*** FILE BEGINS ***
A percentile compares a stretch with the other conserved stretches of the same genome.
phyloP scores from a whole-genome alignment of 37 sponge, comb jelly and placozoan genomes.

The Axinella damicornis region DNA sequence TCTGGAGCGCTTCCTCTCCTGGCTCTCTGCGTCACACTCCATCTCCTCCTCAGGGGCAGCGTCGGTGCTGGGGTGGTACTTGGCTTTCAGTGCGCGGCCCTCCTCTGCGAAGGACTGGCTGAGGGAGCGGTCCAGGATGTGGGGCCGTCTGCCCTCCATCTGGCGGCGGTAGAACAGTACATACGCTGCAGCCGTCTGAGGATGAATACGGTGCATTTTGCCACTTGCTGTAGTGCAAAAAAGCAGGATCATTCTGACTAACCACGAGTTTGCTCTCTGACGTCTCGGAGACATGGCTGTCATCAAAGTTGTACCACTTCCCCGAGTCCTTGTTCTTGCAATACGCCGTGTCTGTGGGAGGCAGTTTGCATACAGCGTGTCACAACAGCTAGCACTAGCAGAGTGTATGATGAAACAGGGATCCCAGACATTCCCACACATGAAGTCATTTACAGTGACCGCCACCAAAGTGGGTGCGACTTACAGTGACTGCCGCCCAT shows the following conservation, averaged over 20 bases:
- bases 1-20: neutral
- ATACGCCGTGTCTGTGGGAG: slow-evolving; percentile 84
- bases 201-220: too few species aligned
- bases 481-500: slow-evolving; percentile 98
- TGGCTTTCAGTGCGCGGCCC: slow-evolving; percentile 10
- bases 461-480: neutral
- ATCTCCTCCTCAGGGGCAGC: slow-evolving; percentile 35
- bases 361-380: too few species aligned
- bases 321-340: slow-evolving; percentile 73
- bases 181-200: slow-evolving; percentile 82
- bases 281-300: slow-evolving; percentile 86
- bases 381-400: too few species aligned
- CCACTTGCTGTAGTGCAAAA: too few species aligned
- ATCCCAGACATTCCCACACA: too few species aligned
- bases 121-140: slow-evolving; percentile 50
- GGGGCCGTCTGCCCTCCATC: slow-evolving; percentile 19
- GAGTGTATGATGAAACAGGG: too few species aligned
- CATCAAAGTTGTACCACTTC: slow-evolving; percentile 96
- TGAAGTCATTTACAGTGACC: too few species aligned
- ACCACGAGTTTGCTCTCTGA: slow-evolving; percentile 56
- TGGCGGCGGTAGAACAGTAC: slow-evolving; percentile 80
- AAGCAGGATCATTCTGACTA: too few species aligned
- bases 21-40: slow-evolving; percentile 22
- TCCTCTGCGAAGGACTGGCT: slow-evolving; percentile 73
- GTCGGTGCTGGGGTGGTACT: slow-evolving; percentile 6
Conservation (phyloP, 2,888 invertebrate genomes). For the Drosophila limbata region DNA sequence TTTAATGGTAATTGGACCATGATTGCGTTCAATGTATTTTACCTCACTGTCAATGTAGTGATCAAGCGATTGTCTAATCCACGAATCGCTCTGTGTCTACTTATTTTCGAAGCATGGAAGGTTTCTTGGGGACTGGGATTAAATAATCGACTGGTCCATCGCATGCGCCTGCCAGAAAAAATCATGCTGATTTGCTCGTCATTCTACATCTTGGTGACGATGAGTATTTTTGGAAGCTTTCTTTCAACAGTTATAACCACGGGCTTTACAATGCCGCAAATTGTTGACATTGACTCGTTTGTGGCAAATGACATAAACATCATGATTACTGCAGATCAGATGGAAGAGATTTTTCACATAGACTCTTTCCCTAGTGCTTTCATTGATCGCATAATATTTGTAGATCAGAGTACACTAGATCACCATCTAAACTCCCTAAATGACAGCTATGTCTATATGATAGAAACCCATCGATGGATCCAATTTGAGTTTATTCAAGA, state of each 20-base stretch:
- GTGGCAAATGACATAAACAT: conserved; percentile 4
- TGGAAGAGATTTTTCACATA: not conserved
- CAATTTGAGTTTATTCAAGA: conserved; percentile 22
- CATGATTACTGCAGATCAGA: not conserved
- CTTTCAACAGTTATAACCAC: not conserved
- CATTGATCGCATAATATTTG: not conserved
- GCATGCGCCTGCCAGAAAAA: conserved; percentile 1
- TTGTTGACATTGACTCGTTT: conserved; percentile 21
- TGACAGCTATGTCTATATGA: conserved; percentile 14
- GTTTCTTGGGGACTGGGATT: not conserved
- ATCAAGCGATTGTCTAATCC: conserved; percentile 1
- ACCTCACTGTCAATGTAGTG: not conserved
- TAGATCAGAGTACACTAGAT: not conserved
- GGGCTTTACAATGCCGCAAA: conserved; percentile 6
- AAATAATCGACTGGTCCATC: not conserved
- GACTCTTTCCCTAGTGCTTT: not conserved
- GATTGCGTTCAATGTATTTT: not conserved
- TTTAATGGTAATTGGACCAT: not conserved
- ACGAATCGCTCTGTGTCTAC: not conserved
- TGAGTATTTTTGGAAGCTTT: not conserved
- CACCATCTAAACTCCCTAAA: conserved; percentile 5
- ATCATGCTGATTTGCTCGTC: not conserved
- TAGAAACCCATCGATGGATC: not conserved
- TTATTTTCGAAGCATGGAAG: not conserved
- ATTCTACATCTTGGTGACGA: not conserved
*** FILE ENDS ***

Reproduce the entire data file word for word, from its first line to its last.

A percentile compares a stretch with the other conserved stretches of the same genome.
phyloP scores from a whole-genome alignment of 37 sponge, comb jelly and placozoan genomes.

The Axinella damicornis region DNA sequence TCTGGAGCGCTTCCTCTCCTGGCTCTCTGCGTCACACTCCATCTCCTCCTCAGGGGCAGCGTCGGTGCTGGGGTGGTACTTGGCTTTCAGTGCGCGGCCCTCCTCTGCGAAGGACTGGCTGAGGGAGCGGTCCAGGATGTGGGGCCGTCTGCCCTCCATCTGGCGGCGGTAGAACAGTACATACGCTGCAGCCGTCTGAGGATGAATACGGTGCATTTTGCCACTTGCTGTAGTGCAAAAAAGCAGGATCATTCTGACTAACCACGAGTTTGCTCTCTGACGTCTCGGAGACATGGCTGTCATCAAAGTTGTACCACTTCCCCGAGTCCTTGTTCTTGCAATACGCCGTGTCTGTGGGAGGCAGTTTGCATACAGCGTGTCACAACAGCTAGCACTAGCAGAGTGTATGATGAAACAGGGATCCCAGACATTCCCACACATGAAGTCATTTACAGTGACCGCCACCAAAGTGGGTGCGACTTACAGTGACTGCCGCCCAT shows the following conservation, averaged over 20 bases:
- bases 1-20: neutral
- ATACGCCGTGTCTGTGGGAG: slow-evolving; percentile 84
- bases 201-220: too few species aligned
- bases 481-500: slow-evolving; percentile 98
- TGGCTTTCAGTGCGCGGCCC: slow-evolving; percentile 10
- bases 461-480: neutral
- ATCTCCTCCTCAGGGGCAGC: slow-evolving; percentile 35
- bases 361-380: too few species aligned
- bases 321-340: slow-evolving; percentile 73
- bases 181-200: slow-evolving; percentile 82
- bases 281-300: slow-evolving; percentile 86
- bases 381-400: too few species aligned
- CCACTTGCTGTAGTGCAAAA: too few species aligned
- ATCCCAGACATTCCCACACA: too few species aligned
- bases 121-140: slow-evolving; percentile 50
- GGGGCCGTCTGCCCTCCATC: slow-evolving; percentile 19
- GAGTGTATGATGAAACAGGG: too few species aligned
- CATCAAAGTTGTACCACTTC: slow-evolving; percentile 96
- TGAAGTCATTTACAGTGACC: too few species aligned
- ACCACGAGTTTGCTCTCTGA: slow-evolving; percentile 56
- TGGCGGCGGTAGAACAGTAC: slow-evolving; percentile 80
- AAGCAGGATCATTCTGACTA: too few species aligned
- bases 21-40: slow-evolving; percentile 22
- TCCTCTGCGAAGGACTGGCT: slow-evolving; percentile 73
- GTCGGTGCTGGGGTGGTACT: slow-evolving; percentile 6
Conservation (phyloP, 2,888 invertebrate genomes). For the Drosophila limbata region DNA sequence TTTAATGGTAATTGGACCATGATTGCGTTCAATGTATTTTACCTCACTGTCAATGTAGTGATCAAGCGATTGTCTAATCCACGAATCGCTCTGTGTCTACTTATTTTCGAAGCATGGAAGGTTTCTTGGGGACTGGGATTAAATAATCGACTGGTCCATCGCATGCGCCTGCCAGAAAAAATCATGCTGATTTGCTCGTCATTCTACATCTTGGTGACGATGAGTATTTTTGGAAGCTTTCTTTCAACAGTTATAACCACGGGCTTTACAATGCCGCAAATTGTTGACATTGACTCGTTTGTGGCAAATGACATAAACATCATGATTACTGCAGATCAGATGGAAGAGATTTTTCACATAGACTCTTTCCCTAGTGCTTTCATTGATCGCATAATATTTGTAGATCAGAGTACACTAGATCACCATCTAAACTCCCTAAATGACAGCTATGTCTATATGATAGAAACCCATCGATGGATCCAATTTGAGTTTATTCAAGA, state of each 20-base stretch:
- GTGGCAAATGACATAAACAT: conserved; percentile 4
- TGGAAGAGATTTTTCACATA: not conserved
- CAATTTGAGTTTATTCAAGA: conserved; percentile 22
- CATGATTACTGCAGATCAGA: not conserved
- CTTTCAACAGTTATAACCAC: not conserved
- CATTGATCGCATAATATTTG: not conserved
- GCATGCGCCTGCCAGAAAAA: conserved; percentile 1
- TTGTTGACATTGACTCGTTT: conserved; percentile 21
- TGACAGCTATGTCTATATGA: conserved; percentile 14
- GTTTCTTGGGGACTGGGATT: not conserved
- ATCAAGCGATTGTCTAATCC: conserved; percentile 1
- ACCTCACTGTCAATGTAGTG: not conserved
- TAGATCAGAGTACACTAGAT: not conserved
- GGGCTTTACAATGCCGCAAA: conserved; percentile 6
- AAATAATCGACTGGTCCATC: not conserved
- GACTCTTTCCCTAGTGCTTT: not conserved
- GATTGCGTTCAATGTATTTT: not conserved
- TTTAATGGTAATTGGACCAT: not conserved
- ACGAATCGCTCTGTGTCTAC: not conserved
- TGAGTATTTTTGGAAGCTTT: not conserved
- CACCATCTAAACTCCCTAAA: conserved; percentile 5
- ATCATGCTGATTTGCTCGTC: not conserved
- TAGAAACCCATCGATGGATC: not conserved
- TTATTTTCGAAGCATGGAAG: not conserved
- ATTCTACATCTTGGTGACGA: not conserved